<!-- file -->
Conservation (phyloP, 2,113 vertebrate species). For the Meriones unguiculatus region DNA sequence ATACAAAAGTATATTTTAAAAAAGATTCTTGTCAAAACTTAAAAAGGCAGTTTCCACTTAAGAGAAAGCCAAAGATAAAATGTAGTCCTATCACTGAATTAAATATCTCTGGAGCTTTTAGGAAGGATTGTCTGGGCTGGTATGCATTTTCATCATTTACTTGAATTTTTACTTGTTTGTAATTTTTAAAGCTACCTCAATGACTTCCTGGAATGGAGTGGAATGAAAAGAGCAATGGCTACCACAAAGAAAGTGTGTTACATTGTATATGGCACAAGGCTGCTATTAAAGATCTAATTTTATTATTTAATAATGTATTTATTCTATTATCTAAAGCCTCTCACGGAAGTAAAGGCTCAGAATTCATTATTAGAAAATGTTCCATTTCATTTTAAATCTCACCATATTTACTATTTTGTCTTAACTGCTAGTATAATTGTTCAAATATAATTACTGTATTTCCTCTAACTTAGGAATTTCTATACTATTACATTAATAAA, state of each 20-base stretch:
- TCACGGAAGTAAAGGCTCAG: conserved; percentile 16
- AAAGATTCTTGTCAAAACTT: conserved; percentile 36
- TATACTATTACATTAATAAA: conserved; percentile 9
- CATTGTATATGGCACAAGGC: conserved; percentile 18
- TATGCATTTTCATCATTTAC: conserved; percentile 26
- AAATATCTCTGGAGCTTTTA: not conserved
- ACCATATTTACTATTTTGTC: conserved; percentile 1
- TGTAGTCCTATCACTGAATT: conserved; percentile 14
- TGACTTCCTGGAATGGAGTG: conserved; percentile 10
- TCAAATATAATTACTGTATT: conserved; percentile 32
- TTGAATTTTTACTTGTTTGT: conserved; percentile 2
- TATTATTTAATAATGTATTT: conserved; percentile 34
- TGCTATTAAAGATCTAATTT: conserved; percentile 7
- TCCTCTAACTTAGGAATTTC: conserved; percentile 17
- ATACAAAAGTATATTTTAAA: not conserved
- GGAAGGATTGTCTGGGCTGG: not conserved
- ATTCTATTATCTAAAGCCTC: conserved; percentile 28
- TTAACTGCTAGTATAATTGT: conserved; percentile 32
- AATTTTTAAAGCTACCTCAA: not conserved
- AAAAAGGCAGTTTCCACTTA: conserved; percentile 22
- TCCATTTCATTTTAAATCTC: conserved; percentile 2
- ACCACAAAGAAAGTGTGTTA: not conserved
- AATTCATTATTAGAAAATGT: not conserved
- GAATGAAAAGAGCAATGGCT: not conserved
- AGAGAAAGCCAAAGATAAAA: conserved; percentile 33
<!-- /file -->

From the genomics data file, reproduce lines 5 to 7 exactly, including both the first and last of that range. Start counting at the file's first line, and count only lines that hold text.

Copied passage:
- CATTGTATATGGCACAAGGC: conserved; percentile 18
- TATGCATTTTCATCATTTAC: conserved; percentile 26
- AAATATCTCTGGAGCTTTTA: not conserved